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Getting Juice From Ginger Is a Real Snap


Question: Recently you ran a recipe that calls for fresh ginger juice. What's the best method for doing this--pressing fresh ginger?

Answer: The Times' Test Kitchen home economist Donna Deane makes ginger juice by peeling the fresh ginger root and finely mincing it in a food processor. She then wraps the ginger in a small square of cheesecloth and twists it tightly to extract the juice.

In "New Cantonese Cooking" (Viking, 1988: $19.95) author Eileen Yin-Fei Lo says "Although this (ginger juice) is available in small bottles, you can make a better quality yourself simply by grating fresh ginger root into a bowl, then pressing it through a garlic press. Do not store it; make as needed."

Q: I would like some information about poppy seeds. Where do they come from? Why are they used so much in Czechoslovakian pastries?

A: Poppy seeds come from the opium poppy, a plant native to the Middle East. According to "Herbs, Spices and Flavorings" (Overlook Press, 1970) by Tom Stobart, "There are many varieties of opium poppy and two quite different types of poppy seed (also called maw seed). The type commonly met with in Europe is like blue-gray shot, but the seed usually seen in India is much smaller and a creamy yellow. From the point of view of flavor, there is little difference.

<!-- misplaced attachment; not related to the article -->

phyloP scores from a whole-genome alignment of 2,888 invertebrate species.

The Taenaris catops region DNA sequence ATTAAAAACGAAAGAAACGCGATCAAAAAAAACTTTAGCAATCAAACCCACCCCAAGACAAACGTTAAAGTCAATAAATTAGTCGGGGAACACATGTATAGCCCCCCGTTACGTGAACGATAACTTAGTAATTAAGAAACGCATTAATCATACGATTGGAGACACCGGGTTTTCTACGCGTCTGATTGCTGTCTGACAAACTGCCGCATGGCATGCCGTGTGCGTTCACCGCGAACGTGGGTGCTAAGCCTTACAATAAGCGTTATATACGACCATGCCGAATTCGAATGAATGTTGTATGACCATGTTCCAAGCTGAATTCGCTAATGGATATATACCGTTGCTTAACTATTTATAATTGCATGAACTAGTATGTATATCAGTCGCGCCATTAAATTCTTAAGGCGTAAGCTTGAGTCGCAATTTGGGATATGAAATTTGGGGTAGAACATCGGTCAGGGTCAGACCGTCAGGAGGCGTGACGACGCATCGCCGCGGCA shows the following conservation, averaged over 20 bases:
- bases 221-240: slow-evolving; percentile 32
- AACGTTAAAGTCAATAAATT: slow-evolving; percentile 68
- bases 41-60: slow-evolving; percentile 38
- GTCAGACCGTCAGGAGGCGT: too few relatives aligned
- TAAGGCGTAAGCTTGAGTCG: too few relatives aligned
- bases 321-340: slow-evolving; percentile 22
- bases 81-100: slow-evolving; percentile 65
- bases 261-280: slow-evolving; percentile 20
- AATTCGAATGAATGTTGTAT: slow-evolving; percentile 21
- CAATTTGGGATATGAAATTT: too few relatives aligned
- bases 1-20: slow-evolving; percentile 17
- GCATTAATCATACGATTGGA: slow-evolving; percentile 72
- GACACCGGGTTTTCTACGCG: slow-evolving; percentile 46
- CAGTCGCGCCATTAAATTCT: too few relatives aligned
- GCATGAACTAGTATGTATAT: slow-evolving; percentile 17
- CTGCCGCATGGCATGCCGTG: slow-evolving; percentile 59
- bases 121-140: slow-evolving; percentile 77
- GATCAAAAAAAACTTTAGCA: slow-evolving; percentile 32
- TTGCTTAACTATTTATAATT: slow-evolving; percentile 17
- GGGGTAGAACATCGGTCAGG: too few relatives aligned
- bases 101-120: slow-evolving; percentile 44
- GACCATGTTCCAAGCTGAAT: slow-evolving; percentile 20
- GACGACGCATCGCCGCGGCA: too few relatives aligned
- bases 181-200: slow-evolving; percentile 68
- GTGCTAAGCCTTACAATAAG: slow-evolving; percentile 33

"In Europe and the Middle East, the main use of poppy seed is in confectionery. The flavor when baked is pleasantly nutty. The seeds are sprinkled on cakes and bread or included in various sweet stuffings. In India, poppy seed is known as khus-khus (not be be confused with the North African dish couscous or the Indian name for vetiver, which is khas-khas). Poppy seed is used in curries where its function is partly for flavoring and partly to improve the texture and thicken the gravy."

Poppy seeds are indeed used extensively in Austrian, Czechoslovakian and Hungarian cooking and baking. This is undoubtedly due to the close proximity of these countries to the Middle East, providing access to the seeds since ancient times.

Q: I have an old recipe for orange health muffins that are delicious. The recipe calls for one-half cup of graham flour, which gave a nice texture to the muffins. Unfortunately, I can't find this flour any longer. Any suggestions or can you suggest a substitute?

A: Graham flour is available at health food stores such as Erewhon Natural Foods and Quinn's Health Food Stores. According to a spokesperson at Arrowhead Mills, coarse ground hard red wheat flour may be substituted for graham flour.

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